• “Chong makes an intriguing contribution to the scholarly conversation about Vietnam War imagery with her analysis of the rise in popularity of martial arts films in the US…”

    “Taken in the context of scholarly investigations into representations of the Vietnam War, Chong’s work is a thoughtful and important contribution to the canon. However, as an exploration of otherness and the construction of racial identities, The Oriental Obscene also provides a valuable resource to broader areas of research in film and media theory, cultural studies and other critical approaches to race.”

    “Chong's enlightening, comprehensive study serves as an excellent addition to Asian American and media studies.... Highly recommended.”

    “This is an evocative study…. [A] masterful and courageous study in which the author weaves multiple theoretical strands into an integrated whole to pierce the pornographic undertones beneath the consumption of images of violence…. [T]here is no hint of exploitation or sensationalism, only a compelling argument for how the state can be imposed upon the human condition.”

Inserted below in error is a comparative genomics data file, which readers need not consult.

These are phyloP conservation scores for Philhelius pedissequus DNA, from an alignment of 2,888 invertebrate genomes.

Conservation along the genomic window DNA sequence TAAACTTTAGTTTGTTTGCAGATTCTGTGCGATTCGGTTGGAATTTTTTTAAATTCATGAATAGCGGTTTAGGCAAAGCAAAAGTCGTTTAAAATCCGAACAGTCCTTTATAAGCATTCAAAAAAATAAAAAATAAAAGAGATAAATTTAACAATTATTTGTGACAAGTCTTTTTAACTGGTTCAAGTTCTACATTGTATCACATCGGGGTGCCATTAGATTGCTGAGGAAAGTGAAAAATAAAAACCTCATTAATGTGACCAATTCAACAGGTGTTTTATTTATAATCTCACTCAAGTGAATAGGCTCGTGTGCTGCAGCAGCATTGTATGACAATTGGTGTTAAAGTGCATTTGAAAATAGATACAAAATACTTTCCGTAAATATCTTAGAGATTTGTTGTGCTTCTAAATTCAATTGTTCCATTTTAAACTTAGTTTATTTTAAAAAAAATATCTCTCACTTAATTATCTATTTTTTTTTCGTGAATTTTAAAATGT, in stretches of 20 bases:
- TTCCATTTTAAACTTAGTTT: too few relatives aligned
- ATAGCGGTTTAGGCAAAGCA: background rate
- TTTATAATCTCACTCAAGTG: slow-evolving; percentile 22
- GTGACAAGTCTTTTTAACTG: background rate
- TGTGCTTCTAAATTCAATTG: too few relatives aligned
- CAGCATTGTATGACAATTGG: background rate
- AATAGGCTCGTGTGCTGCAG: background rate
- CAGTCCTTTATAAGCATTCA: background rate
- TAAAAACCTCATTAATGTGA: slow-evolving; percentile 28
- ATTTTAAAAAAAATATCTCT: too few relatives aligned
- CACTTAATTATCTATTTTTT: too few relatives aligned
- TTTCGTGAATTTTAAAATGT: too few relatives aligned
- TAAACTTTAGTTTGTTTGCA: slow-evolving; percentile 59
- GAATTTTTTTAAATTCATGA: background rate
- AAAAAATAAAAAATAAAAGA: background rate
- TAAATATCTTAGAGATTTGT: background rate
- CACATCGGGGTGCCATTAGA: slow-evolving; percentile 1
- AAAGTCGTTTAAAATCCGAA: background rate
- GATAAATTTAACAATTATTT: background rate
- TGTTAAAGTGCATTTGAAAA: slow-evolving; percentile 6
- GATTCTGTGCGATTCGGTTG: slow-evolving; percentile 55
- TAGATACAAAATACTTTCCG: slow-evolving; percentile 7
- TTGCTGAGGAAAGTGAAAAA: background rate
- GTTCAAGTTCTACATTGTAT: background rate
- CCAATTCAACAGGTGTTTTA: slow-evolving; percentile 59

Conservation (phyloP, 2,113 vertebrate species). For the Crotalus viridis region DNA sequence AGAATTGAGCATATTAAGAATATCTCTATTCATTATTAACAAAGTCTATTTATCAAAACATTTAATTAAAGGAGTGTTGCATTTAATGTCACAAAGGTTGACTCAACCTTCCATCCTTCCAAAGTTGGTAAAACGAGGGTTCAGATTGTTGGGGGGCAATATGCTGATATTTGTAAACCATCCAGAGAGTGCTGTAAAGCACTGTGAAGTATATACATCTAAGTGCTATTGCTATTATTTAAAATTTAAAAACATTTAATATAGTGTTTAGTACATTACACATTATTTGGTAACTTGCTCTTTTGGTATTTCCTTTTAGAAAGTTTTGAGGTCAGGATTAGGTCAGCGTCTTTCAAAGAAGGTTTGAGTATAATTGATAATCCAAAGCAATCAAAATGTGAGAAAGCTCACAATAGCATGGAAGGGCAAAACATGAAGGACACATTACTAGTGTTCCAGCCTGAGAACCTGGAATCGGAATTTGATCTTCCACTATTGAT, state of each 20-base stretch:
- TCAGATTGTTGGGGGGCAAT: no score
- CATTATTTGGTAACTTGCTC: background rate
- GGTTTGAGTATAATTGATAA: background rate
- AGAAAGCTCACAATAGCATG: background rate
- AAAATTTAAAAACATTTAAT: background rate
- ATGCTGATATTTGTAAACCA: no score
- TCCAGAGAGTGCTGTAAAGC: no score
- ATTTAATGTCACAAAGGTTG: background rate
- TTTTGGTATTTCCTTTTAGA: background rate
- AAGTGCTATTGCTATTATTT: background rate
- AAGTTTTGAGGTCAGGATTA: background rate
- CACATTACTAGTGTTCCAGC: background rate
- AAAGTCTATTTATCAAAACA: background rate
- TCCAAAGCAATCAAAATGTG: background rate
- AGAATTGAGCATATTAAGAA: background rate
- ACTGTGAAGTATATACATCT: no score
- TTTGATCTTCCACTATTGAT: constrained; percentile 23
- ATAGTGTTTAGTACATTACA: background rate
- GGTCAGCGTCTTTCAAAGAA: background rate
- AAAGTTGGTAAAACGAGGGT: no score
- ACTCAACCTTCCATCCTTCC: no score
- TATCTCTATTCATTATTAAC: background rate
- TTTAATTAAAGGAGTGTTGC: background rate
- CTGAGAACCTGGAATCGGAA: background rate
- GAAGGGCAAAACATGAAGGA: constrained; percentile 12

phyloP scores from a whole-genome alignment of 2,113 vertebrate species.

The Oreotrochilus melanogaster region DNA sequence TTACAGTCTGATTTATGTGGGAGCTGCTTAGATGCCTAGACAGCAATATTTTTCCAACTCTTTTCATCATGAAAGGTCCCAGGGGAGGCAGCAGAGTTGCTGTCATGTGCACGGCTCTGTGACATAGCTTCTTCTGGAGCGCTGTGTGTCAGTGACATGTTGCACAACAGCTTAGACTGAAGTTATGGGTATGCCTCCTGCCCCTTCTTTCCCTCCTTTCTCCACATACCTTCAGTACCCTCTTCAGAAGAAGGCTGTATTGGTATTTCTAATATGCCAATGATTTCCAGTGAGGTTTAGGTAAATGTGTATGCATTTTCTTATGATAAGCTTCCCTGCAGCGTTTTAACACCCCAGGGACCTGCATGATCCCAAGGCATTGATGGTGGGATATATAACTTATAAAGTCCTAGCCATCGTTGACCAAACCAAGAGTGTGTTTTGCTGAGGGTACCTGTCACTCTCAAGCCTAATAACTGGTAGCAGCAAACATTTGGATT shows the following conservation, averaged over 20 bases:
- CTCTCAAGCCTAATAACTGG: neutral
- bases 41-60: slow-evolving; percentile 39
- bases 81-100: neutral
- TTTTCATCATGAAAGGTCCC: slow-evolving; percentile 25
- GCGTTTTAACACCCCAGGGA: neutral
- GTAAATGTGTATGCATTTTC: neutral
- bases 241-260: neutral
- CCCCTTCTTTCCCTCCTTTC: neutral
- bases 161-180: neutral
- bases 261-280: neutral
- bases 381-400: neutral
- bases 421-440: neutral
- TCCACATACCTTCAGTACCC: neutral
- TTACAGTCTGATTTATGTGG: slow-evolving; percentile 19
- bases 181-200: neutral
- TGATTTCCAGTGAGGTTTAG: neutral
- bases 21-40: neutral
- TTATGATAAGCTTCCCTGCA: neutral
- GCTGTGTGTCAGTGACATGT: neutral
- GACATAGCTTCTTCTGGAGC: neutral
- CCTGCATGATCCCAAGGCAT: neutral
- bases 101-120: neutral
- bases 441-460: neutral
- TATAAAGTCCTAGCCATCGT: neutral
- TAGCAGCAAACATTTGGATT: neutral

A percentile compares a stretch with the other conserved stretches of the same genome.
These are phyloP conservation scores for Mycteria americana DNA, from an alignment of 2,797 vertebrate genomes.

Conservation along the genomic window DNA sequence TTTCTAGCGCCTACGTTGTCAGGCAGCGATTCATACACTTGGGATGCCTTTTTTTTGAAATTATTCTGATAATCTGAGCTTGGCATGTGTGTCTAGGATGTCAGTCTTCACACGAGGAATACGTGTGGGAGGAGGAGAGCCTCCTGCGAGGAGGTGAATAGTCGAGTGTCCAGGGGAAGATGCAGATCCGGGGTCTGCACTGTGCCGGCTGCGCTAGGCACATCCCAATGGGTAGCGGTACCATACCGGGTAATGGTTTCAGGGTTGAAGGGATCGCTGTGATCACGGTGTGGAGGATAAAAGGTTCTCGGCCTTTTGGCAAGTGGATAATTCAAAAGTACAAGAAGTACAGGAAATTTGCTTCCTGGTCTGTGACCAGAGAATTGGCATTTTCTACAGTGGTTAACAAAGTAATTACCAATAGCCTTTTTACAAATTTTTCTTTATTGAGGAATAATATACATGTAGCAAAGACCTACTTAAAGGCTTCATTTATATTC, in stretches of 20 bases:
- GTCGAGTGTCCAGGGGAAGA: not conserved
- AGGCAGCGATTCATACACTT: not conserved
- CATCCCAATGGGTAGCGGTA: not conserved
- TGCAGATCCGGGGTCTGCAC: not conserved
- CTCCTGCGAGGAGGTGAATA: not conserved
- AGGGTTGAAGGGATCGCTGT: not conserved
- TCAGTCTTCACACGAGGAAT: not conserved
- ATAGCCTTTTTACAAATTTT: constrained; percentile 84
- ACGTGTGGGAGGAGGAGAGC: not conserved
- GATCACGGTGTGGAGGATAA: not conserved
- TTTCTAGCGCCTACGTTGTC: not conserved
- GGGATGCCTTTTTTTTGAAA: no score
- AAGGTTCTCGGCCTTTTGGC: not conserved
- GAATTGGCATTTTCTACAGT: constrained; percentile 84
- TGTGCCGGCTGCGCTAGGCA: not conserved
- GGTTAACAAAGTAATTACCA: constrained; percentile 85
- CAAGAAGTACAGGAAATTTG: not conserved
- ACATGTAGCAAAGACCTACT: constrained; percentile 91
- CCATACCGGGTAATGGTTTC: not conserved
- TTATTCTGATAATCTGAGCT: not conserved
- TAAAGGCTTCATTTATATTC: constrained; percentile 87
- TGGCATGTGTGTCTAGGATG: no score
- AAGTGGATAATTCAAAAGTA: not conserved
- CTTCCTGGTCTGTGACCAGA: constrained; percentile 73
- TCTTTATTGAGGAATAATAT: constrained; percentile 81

“An impressive study…. The book is theoretically sophisticated, ambitious, and valuable in its archival sources… The Oriental Obscene contributes to current scholarship in multiple ways.”

    “[W]hile her focus is on the past, her ideas are highly useful for any examination of how racial categories are constructed and manipulated.” 

    “Chong has written a detailed and well-argued study of the portrayal of Asians in American media and society as a response to the Vietnam War. She takes the time to explain her use of sometimes difficult literary and psychoanalytical theory, making this text accessible to enthusiasts as well as academics.”